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Stanleybet Allowed to Operate in Italy . . . For Now

14 March 2005

Italy's Supreme Administrative Court (Consiglio di Stato) ruled on Feb. 22, 2005 that U.K.-licensed bookmaker Stanleybet International has the right to operate data transmission centers (CTDs) in Italy, even if it has not obtained a gaming license from the Italian government. The court's decision is the culmination of a number of legal challenges, including the European Court of Justice's ruling in November 2003 on the Gambelli case.

In its decision on the Gambelli case, the ECJ declared that a European country may not prohibit licensed foreign operators from accessing their market if at the same time the country allows the vigorous promotion of gambling products that are provided by locally licensed companies. A country has the right to restrict access to its betting market, but only if it does so out of a genuine concern about the harms gambling can inflict on the public. The restriction must not be in place to protect government revenue, and it should be accompanied by an effort to minimize the amount of gambling opportunities.

Although the ECJ established all of these rules when deciding the case, it refrained from issuing a verdict as to whether Italy's gambling policy is compatible with internal market rules. It instead delivered the case back to the Italian Supreme Court (Cassazione) so that the Italian judges could use the ECJ's guidance to determine whether the country's gambling policies are consistent and coherent.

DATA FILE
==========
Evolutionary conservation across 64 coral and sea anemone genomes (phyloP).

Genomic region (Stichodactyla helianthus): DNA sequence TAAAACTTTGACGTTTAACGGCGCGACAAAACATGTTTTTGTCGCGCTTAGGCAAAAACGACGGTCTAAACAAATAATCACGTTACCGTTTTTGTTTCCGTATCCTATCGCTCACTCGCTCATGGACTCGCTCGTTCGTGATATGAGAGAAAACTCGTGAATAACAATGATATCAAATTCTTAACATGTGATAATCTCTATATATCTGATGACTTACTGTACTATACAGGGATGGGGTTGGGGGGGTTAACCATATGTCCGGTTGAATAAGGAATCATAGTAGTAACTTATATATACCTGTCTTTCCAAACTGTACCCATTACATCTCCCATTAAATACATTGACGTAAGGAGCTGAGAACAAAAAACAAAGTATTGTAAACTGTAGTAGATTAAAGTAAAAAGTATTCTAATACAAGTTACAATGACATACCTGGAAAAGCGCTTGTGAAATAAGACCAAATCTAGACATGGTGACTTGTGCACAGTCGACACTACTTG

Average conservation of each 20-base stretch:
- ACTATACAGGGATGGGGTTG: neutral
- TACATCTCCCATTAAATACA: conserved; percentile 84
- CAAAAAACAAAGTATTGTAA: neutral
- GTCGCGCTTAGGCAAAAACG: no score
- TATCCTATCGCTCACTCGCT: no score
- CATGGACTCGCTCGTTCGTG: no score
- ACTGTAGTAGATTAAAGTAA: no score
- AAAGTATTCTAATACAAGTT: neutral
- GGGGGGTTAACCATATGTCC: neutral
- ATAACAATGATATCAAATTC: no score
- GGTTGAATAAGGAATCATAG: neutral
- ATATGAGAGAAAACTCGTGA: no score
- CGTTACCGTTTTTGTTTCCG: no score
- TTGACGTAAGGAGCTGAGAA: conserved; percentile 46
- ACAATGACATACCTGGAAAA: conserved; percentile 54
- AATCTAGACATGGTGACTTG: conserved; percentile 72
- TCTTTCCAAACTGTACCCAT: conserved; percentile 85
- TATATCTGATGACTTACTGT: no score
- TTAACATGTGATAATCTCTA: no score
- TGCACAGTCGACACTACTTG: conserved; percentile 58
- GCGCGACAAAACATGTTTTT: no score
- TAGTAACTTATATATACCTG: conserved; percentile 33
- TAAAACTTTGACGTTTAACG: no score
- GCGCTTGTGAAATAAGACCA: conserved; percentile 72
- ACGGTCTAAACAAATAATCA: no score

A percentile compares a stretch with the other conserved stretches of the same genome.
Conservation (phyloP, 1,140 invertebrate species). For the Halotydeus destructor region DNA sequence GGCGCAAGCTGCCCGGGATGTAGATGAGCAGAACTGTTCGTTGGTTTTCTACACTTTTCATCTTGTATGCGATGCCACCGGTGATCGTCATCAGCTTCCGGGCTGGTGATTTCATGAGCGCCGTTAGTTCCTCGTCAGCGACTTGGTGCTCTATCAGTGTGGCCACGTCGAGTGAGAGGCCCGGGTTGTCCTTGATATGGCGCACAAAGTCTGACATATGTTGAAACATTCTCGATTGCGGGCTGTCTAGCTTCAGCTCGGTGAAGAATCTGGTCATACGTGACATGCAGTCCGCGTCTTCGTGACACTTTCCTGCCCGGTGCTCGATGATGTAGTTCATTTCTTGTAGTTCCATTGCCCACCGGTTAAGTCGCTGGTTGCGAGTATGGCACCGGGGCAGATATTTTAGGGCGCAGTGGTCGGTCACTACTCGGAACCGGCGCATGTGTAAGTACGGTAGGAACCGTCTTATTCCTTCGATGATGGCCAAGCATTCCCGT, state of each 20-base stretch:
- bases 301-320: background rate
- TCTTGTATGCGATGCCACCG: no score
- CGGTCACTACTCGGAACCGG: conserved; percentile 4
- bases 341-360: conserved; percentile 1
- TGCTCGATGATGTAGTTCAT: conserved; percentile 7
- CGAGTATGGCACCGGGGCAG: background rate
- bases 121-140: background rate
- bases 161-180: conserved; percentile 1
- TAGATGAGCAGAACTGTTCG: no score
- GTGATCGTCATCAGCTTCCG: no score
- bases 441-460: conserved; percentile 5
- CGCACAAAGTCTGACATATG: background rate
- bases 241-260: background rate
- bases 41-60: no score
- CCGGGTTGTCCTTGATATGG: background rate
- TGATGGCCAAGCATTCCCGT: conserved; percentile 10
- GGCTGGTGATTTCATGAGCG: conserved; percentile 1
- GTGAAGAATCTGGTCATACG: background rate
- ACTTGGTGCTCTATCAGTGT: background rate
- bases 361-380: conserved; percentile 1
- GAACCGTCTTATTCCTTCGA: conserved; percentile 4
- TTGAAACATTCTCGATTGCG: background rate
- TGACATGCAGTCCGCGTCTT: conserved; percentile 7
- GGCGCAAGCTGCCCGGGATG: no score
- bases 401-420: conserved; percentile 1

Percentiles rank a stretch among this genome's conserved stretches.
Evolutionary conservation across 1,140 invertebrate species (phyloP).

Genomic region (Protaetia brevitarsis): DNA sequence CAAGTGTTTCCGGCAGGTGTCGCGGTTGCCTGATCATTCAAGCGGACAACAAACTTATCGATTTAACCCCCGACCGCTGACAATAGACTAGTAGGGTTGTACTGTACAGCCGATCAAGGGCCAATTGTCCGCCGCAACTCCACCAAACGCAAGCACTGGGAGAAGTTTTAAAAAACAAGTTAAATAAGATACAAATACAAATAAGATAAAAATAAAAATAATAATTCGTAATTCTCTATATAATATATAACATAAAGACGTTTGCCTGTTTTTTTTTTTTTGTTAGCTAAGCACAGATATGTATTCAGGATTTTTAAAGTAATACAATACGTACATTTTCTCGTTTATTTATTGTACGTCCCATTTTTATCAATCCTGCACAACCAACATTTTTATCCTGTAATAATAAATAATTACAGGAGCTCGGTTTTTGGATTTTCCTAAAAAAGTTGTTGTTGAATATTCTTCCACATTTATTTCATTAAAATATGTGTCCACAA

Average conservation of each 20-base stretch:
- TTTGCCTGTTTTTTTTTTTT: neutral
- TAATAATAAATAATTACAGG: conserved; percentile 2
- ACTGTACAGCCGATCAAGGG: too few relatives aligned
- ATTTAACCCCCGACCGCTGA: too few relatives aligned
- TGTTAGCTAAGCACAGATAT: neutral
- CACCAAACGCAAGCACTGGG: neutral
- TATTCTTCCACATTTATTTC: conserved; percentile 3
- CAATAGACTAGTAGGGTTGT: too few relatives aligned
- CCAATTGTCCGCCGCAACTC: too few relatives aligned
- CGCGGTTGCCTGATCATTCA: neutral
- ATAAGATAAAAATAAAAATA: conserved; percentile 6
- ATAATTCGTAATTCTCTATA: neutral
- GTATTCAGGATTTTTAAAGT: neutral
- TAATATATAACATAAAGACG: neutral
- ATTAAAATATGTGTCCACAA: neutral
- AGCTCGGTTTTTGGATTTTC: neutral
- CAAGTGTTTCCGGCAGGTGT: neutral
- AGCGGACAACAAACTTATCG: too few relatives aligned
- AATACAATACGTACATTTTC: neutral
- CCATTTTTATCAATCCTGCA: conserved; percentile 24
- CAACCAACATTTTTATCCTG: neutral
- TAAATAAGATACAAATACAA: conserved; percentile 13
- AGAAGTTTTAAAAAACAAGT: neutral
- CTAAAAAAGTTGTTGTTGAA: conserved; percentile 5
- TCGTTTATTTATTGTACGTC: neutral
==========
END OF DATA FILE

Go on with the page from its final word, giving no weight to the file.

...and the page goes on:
The Italian Supreme Court's interpretation of the matter came in April 2004, at which time the court acknowledged that Italy indeed promoted gambling growth for its own licensed operators in direct contradiction to its supposed aim of limiting gambling addiction and other associated ills. The court inevitably concluded, however, that Italy's restrictive policies prevent criminal infiltration and, therefore, do fulfill the purpose of upholding public security.

According to Stanleybet, the court made a crucial error in failing to assess whether Italy's restrictive gambling policies are justifiably proportionate to their goal of reducing criminal infiltration.

To contest the decision, Stanleybet filed a complaint with the European Commission in July 2004, asking the commission to commence infringement proceedings against Italy for hindering the freedom to provide legal services within the internal market. The European Commission has not yet acted upon the complaint, but a Stanleybet newsletter distributed in October stated that the company "is convinced that its complaint will bring the Italian government to launch an in-depth revision of the national regulatory barriers, which prevented non-Italian companies from bidding for concessions in Italy."

Stanleybet was not alone in believing that the Supreme Court's failure to rule on the proportionality of Italy's restrictive policies was tantamount to ignoring the ECJ's decision on the Gambelli case. Following the Supreme Court's ruling in April to forbid the operation of Stanleybet CTD's in Italy, local authorities decided to close some of the company's agencies, resulting in a number of court battles. Some of the lower courts refused to uphold the decision of Italy's Supreme Court because they felt it did not acknowledge the primacy of the ECJ. A ruling in June 2004 by the Court of Catania concluded that "the conflict of Italian law with the principles of the [European] Treaty is all the more evident," and also "the restrictions foreseen by Italian gambling legislation do not appear aimed at satisfying requirements of public security" but at "safeguarding the financial interests of the state."

The courts of Larino-Termoli and Teramo decided in July to refer other cases back to the ECJ for a preliminary interpretation.